(better know a city)
Well, it's been almost half a year since my last "Better know a city" entry. My excuses are numerous, and I've detailed them all on a recent post.
But, since we've all suddenly got some free time on our hands, it seemed perfect to knock another city off my list.
I was having coffee with Kingsley and Amy, a couple of my co-workers, and I mentioned I was going off exploring the next day. "I was thinking about going to Kakaji," I said.
"What's in Kakaji?" they asked.
"Nothing as far as I know," I replied. "But it's the next city down the Kunisaki Peninsula after Matama. I was just going to drive around and see what I could find."
They shrugged and agreed to go along. (No one had anything better to do). Having the night to think about it, I decided this was a disaster waiting to happen. Going out and exploring these small rice field towns by myself was one thing, dragging other people along with me was needlessly cruel. We'd end up tired and cranky in the car following windy mountain roads which may or may not lead anywhere. No one would understand my anal retentive desire to spend the whole day within the boarders of one small town, and it would lead to arguments.
So, when I picked them up the next morning, I said, "You know, I've been thinking about it, and you guys don't want to go to Kakaji do you? Let's go to Yufuin instead."
Yufuin was a town I had been to several times, so I could play tour guide a lot better and direct them to the interesting parts. Plus it was a tourist town, so it was a lot better set up for sight seeing.
Yufuin has recently been emerging as the top tourist spot in Oita prefecture. It used to be Beppu, but Beppu has been slowly dying recently, and Yufuin is the new hot spot. It's a small town in the middle of a bunch of mountains, and has been marketed as a isolated mountain town get away. As with a lot of these types of countryside retreats, the flood of tourists ironically undermines the very thing the tourists are coming to see (an isolated mountain town), but it still manages to retain a lot of its charm.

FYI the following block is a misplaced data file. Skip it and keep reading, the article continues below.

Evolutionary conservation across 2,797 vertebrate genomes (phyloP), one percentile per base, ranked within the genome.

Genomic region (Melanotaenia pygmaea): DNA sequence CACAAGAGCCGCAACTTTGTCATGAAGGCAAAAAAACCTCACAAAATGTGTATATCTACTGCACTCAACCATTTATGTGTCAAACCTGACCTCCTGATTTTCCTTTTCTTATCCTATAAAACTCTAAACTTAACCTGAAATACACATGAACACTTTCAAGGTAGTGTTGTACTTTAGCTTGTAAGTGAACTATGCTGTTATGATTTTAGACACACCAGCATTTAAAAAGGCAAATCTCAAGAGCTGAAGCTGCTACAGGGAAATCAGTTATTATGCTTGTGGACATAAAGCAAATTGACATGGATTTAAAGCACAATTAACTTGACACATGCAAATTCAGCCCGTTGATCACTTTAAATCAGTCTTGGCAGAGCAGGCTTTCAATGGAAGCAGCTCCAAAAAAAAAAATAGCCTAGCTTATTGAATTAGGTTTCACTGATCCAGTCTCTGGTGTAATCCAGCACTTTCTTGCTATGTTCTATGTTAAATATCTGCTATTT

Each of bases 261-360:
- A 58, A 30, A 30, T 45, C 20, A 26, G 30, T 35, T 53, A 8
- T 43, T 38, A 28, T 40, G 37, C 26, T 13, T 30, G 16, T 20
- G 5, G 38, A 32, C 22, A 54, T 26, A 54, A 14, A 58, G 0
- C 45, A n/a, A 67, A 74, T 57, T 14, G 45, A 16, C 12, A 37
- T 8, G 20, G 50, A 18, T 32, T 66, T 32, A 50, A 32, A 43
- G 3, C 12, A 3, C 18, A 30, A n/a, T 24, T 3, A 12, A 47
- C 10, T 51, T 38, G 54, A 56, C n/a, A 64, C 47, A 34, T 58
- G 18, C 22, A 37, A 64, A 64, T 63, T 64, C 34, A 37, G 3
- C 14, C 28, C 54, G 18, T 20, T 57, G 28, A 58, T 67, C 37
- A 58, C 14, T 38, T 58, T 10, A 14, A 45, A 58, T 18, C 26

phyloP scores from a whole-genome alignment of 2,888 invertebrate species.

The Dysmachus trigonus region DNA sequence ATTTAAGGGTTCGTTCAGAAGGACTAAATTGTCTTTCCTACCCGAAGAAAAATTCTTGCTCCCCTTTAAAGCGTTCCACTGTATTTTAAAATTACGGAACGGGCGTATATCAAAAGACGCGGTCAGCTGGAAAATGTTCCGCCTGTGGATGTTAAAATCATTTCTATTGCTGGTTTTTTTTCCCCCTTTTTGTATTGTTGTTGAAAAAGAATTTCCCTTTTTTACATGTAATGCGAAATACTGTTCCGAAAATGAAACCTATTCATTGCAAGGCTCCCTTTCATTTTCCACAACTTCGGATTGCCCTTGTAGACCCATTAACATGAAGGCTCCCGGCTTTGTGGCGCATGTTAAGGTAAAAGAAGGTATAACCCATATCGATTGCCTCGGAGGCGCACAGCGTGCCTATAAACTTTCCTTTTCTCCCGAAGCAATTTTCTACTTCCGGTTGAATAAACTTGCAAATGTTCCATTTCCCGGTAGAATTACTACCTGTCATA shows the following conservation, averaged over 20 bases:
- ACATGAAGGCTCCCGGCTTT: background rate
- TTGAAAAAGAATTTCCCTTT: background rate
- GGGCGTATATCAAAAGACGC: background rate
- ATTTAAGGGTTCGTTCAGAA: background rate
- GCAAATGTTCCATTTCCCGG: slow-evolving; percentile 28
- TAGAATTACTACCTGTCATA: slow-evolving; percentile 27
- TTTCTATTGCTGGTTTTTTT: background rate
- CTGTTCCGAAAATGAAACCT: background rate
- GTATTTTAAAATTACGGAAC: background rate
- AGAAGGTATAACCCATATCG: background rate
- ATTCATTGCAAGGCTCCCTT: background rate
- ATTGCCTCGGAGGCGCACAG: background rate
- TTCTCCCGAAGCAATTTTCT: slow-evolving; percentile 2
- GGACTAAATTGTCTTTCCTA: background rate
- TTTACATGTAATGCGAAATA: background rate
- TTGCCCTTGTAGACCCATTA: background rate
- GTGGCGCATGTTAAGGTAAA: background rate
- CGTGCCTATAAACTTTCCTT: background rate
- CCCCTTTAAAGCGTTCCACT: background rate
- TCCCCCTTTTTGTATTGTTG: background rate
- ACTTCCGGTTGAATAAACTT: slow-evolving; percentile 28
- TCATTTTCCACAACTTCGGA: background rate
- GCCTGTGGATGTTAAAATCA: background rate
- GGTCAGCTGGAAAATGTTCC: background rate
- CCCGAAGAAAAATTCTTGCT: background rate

All sorts of countryside style home cooking restaurants have sprung up, as well as a lot of arts and crafts type stores, coffee shops, folk villages, museums, etc. (For instance I wrote on this blog four years ago about my experience in a phonograph museum in Yufuin.)
Our first stop, however, was Mount Yufu itself. The big mountain overlooking the town of Yufuin. Our plan was to spend the morning hiking, and the afternoon site seeing around the town of Yufuin.
I've climbed up Mount Yufu several times before. My memory gets a little foggy over time, but I think I've gone up 4 times before now, twice on solo hikes, and twice with some friends. (Like during Spring break in 2004). So I think this was my 5th time up.
The weather around here has been cooling off lately, although it's still pretty warm during the middle of the afternoon. I had forgotten how the temperature at Mount Yufu drops rapidly as you climb higher and higher up, so we all arrived under dressed and noticed all the Japanese climbers with their coats, hats and gloves. We decided to give it a try anyway:
Amy took a couple of pictures of the mountain near the base (once again stolen from her webshots page)
(her version of events here)
Shortly after this, she decided she wasn't feeling that great and returned to wait for us at the car. She told us we should take our time and spend as long as we wanted climbing the mountain, and she would wait for us at the car.
Somewhat selfishly perhaps, we took her up on this offer. Kingsley and I climbed all the way up to the very top of the mountain, and back down again. Amy was an incredibly good sport about waiting down by the car for 3 hours plus.
Below is a video collage of the hike up and down the mountain (taken at several various points).
The top of the mountain was completely covered in clouds, meaning we had absolutely no view once we got to the peak. Which is a pity because I've climbed this mountain on a clear day before and I can attest that from the very top there is an excellent view and you can see all the way to the ocean. But no one can garuantee nice whether. In fact the very first time I climbed up this mountain (some 6 years ago now) it was also a cloudy day and I couldn't see a thing from the top.